Surgical patients often have little understanding about anesthesia and pain management, but researchers say informational brochures can help start the patient-doctor conversation on what should be a shared decision. The study involved 126 patients scheduled for surgery under regional anesthesia, 67 of whom were provided with literature explaining the different kinds of anesthesia as well as the risks and benefits of each. The brochures also left room for patients to take notes and write down questions. All participants were assessed immediately after clinical evaluation to determine their knowledge of regional anesthesia and gauge their level of apprehension. The findings indicated that patients who received "decision aids" were more likely than those who did not to talk about anesthesia options during clinic visits and to ask questions. Although the written materials discussed risk, patients who read them were no more anxious or uncertain than study participants who were not given decision aids. "Clearly, more information is always helpful," according to Karen Posner, PhD, of the University of Washington, Seattle. "Helping patients understand their choices allows them to feel fully prepared to discuss their options and make a mutually agreed upon decision" with their anesthesia provider.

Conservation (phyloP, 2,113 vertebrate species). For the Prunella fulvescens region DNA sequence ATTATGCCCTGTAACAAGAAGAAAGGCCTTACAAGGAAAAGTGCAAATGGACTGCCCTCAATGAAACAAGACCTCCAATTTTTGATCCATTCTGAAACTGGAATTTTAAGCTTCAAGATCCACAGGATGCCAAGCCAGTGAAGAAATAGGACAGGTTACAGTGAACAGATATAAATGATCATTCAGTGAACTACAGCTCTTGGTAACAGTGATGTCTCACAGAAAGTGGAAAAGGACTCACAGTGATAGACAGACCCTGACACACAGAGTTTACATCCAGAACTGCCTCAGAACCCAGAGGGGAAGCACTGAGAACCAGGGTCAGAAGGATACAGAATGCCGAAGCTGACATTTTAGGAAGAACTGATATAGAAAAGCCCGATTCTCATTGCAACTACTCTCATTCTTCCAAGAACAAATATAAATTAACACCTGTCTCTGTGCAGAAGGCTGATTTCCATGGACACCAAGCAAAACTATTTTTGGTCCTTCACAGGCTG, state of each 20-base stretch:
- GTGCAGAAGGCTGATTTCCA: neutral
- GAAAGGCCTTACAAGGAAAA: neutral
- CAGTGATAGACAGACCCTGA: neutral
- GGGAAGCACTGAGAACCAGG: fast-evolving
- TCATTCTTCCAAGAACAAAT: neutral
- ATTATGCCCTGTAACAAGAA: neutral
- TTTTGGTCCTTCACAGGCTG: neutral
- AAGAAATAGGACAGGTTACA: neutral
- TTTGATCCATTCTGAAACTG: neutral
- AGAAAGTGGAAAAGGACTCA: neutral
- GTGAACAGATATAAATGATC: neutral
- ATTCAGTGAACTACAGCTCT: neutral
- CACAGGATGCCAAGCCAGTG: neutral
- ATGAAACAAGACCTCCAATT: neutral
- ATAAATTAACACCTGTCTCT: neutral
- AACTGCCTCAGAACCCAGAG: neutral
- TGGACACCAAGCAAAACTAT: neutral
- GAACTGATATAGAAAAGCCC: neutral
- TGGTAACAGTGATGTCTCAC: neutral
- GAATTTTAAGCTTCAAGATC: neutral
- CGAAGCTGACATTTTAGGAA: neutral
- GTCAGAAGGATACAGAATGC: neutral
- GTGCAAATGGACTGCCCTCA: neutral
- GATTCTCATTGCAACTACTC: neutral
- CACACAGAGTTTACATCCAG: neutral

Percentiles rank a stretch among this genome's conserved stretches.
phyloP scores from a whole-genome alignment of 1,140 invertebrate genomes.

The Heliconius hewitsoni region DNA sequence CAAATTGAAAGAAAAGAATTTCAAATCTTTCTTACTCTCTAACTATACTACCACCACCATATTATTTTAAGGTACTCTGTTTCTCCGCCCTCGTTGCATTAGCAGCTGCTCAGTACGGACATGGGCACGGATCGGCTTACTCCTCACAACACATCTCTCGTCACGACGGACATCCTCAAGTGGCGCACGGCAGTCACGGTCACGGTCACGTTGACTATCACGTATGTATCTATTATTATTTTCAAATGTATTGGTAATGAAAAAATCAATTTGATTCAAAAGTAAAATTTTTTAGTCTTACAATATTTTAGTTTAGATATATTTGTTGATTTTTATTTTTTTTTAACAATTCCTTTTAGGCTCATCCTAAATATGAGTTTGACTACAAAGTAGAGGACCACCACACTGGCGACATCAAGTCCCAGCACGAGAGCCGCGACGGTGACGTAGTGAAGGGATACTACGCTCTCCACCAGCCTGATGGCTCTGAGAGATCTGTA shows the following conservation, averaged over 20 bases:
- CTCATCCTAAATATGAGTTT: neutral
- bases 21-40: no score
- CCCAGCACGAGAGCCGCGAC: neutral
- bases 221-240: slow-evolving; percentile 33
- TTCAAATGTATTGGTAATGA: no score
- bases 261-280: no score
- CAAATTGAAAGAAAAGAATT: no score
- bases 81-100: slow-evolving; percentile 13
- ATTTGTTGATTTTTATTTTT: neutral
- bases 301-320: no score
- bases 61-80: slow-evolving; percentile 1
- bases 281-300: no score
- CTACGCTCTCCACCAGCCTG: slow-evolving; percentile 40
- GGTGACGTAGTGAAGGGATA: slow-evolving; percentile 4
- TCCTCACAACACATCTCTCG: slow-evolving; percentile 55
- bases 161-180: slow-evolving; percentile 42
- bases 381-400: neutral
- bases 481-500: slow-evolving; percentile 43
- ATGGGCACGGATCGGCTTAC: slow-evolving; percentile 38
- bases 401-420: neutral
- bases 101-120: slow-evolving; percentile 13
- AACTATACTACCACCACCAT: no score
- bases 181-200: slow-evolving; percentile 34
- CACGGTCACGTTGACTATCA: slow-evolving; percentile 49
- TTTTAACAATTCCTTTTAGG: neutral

From "Patients More Engaged in Their Anesthesia, Pain Relief Options When Given 'Decision Aids' or Brochures"
Newswise (10/25/15)

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General Anesthesia Causes No Cognitive Deficit in Infants